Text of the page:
Jiffany Yarina didn’t max out her credit card for a home improvement or luxury purchase. It was cancer.
In 2005, Yarina started to lose a lot of weight and saw her tonsils swell. His doctors eventually diagnosed him with non-Hodgkin’s lymphoma. She needed chemotherapy and a tonsillectomy, but she had no health insurance.
Yarina was in the National Guard but was not yet eligible for Tricare, the military health insurance. Individual insurance was also not a feasible option at the time. So she did what she thought had to do with the growing piles of medical bills: “I literally put everything on my Citibank card,” Yarina said.
The bank said her credit card balance of $10,000 would not earn interest while it was being processed. But all bets were off afterwards, as his minimum payout came in at over $200 a month. She fell behind, even though her father helped her with her other expenses. Her cancer deteriorated her health and left her credit in what she called a “black hole” for years.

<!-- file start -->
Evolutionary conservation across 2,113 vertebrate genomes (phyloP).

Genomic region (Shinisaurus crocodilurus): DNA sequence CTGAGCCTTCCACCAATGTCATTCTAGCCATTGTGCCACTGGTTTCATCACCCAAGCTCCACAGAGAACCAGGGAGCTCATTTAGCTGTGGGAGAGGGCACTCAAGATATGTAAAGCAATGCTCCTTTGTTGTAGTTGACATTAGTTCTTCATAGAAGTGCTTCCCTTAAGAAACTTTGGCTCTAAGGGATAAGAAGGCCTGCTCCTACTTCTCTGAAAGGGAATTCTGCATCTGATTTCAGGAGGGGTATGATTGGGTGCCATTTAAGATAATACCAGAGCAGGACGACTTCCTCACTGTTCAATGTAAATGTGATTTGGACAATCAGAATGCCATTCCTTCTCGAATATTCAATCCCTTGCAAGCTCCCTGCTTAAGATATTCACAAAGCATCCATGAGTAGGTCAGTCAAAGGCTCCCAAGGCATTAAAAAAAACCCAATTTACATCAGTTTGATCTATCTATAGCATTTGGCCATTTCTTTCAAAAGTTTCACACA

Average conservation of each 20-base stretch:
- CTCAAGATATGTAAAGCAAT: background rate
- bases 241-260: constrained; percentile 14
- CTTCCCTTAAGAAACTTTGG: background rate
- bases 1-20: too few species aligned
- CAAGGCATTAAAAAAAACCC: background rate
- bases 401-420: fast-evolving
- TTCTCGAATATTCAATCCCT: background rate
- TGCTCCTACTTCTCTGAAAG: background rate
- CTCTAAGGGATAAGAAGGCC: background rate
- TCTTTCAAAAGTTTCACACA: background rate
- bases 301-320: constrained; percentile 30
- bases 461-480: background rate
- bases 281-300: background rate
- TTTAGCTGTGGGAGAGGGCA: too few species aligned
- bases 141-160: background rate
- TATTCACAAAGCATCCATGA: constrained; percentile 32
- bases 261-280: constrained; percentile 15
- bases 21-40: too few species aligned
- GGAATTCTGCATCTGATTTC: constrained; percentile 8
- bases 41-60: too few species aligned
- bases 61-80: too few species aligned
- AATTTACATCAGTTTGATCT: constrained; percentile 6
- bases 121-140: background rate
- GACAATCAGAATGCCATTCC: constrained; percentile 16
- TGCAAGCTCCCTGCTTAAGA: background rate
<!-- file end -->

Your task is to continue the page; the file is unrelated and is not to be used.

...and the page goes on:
Millions of sick and injured people like Yarina, who are uninsured or have large deductibles, have put or will soon put their medical bills on a credit card. A survey of Kaiser Health News and NPR estimates that 1 in 6 adults pay off medical or dental credit card debt. A investigation credit card giant Discover suggests the total could be even higher: About 41% of people with medical debt say they’ve used a credit card for that debt — scenarios that stem from consistently high rates of uninsured people as well than an inflated out-of-pocket expense imposed on the insured.
But there’s a new wrinkle for patients who use plastic: Under new federal monetary policy, they’ll likely be saddled with higher interest rates and tighter credit limits. It will jeopardize their solvency, increase their costs and potentially lead to more debt collection lawsuits and wage garnishments for people who can’t keep up, said Erika Rickard, an attorney who studies the civil legal system for the Pews. Charitable Trusts.
The Federal Reserve aimed to temper national inflation in June by raising its benchmark interest rate by 0.75 percentage points, the biggest such hike since 1994. The Fed is should repeat which are increasing this week. This means that it will become more expensive to borrow money for mortgages, loans and credit cards.